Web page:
Definitions

from The American Heritage® Dictionary of the English Language, 5th Edition.

  • transitive verb To subjugate (a region or people, for example) by military force.
  • transitive verb To bring under control by physical force, persuasion, or other means; overcome.
  • transitive verb To make less intense or prominent; reduce or tone down.
  • transitive verb To bring (land) under cultivation.

from The Century Dictionary.

  • noun Subjugation; conquest.
  • To conquer and bring into permanent subjection; reduce under dominion.
  • To overpower by superior force; gain the victory over; bring under; vanquish; crush.
  • To prevail over by some mild or softening influence; influence by association; assimilate; overcome, as by kindness, persuasion, entreaty, or other mild means; gain complete sway over; melt.
  • To bring down; reduce.
  • To tone down; soften; make less striking or harsh, as in sound, illumination, or color: in this sense generally in the past participle: as, subdued colors; a subdued light.
  • To improve by cultivation; make mellow; break, as land.
  • Synonyms and Vanquish, Subjugate, etc. (see conquer), crush, quell.
  • To soften.

from the GNU version of the Collaborative International Dictionary of English.

  • transitive verb To bring under; to conquer by force or the exertion of superior power, and bring into permanent subjection; to reduce under dominion; to vanquish.
  • transitive verb To overpower so as to disable from further resistance; to crush.
  • transitive verb To destroy the force of; to overcome.
  • transitive verb To render submissive; to bring under command; to reduce to mildness or obedience; to tame.
  • transitive verb To overcome, as by persuasion or other mild means.
  • transitive verb To reduce to tenderness; to melt; to soften.
  • transitive verb To make mellow; to break, as land; also, to destroy, as weeds.
  • transitive verb To reduce the intensity or degree of; to tone down; to soften.

from Wiktionary, Creative Commons Attribution/Share-Alike License.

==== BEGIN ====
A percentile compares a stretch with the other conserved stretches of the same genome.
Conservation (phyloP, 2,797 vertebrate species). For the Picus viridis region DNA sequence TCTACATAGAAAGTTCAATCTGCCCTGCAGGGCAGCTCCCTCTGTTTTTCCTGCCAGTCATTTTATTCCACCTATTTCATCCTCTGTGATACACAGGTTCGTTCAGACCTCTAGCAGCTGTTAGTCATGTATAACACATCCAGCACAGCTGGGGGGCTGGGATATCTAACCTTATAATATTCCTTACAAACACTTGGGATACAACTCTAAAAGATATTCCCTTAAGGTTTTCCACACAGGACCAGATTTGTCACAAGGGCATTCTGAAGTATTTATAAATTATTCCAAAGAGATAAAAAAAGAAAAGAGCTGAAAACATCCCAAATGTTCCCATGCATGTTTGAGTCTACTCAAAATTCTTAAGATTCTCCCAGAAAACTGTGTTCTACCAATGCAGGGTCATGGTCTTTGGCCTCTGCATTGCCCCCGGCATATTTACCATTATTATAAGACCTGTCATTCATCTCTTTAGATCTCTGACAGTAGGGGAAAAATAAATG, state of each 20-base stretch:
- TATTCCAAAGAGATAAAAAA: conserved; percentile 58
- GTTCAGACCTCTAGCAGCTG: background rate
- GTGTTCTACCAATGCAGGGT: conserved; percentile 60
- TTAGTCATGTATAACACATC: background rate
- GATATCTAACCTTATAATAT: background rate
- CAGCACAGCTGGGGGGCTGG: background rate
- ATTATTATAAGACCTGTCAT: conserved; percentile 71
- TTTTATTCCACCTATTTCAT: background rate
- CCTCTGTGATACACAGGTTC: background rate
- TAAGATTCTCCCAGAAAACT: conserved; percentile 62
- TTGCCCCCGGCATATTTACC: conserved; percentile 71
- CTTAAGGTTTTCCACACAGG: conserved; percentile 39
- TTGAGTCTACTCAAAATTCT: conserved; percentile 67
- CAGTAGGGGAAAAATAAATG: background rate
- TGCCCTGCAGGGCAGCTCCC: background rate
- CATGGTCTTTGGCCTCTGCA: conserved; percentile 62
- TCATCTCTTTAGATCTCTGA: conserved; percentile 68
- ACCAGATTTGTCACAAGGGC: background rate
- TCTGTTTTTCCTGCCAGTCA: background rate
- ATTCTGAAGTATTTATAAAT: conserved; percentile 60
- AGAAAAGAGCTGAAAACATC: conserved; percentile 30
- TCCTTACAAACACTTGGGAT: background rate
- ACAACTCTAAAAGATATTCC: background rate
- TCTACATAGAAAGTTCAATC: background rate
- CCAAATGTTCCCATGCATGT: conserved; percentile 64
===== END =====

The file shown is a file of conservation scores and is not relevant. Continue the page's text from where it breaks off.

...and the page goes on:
• verb To overcome, quieten, or bring under control.
  • verb To bring (a country) under control by force.

from WordNet 3.0 Copyright 2006 by Princeton University. All rights reserved.

  • verb get on top of; deal with successfully
  • verb to put down by force or authority
  • verb put down by force or intimidation
  • verb correct by punishment or discipline
  • verb hold within limits and control
  • verb make subordinate, dependent, or subservient

Etymologies

from The American Heritage® Dictionary of the English Language, 4th Edition

[Middle English subduen, alteration (influenced by Latin subdere, to subject) of Old French suduire, to seduce, from Latin subdūcere, to withdraw (probably influenced by Latin sēdūcere, to seduce) : sub-, away; see sub– + dūcere, to lead; see deuk- in Indo-European roots.]

Examples

  • But the harsh facts of human history belie this benign revisionist interpretation of the meaning of "subdue," and the preponderance of unambiguous passages in the Bible giving mankind dominion over nature's bounty argue against any idea that religion is environmentalism in disguise.

    Jeff Schweitzer: A New Environmental Ethic

  • But the harsh facts of human history belie this benign revisionist interpretation of the meaning of "subdue" and "rule over."

    Jeff Schweitzer: A Failure of Morality

  • Humans are told to "subdue" the earth and "rule over" the air, land and sea.

    Jeff Schweitzer: Climate Change and Christian Values

  • But the harsh facts of human history belie this benign revisionist interpretation of the meaning of "subdue".

    Jeff Schweitzer: Climate Change and Christian Values

  • A kid lying on the ground with a broken back was allegedly saying "shoot cops, kill cops" so they had to taser him 19 times to "subdue" him.

    Hullabaloo

  • Is allegedly* hit by Police in an attempt to "subdue" her.

    Newsnight

  • Is allegedly* hit by Police in an attempt to "subdue" her.

    Archive 2007-03-01

  • Would you be so kind as to describe how one person might "subdue" another person by the written use of a particular word or words?

    Banning some words HERE on This Website

  • Would you be so kind as to describe how one person might "subdue" another person by the written use of a particular word or words?

    Banning some words HERE on This Website

  • Chapter 1's command that humanity "subdue" the earth and "have dominion over the fish of the sea, and over the fowl of the air, and over every living thing that moves upon the earth" now yields to chapter 2's description of Adam's mission "to dress . . . and to keep" the garden of Eden.

    Mother superior

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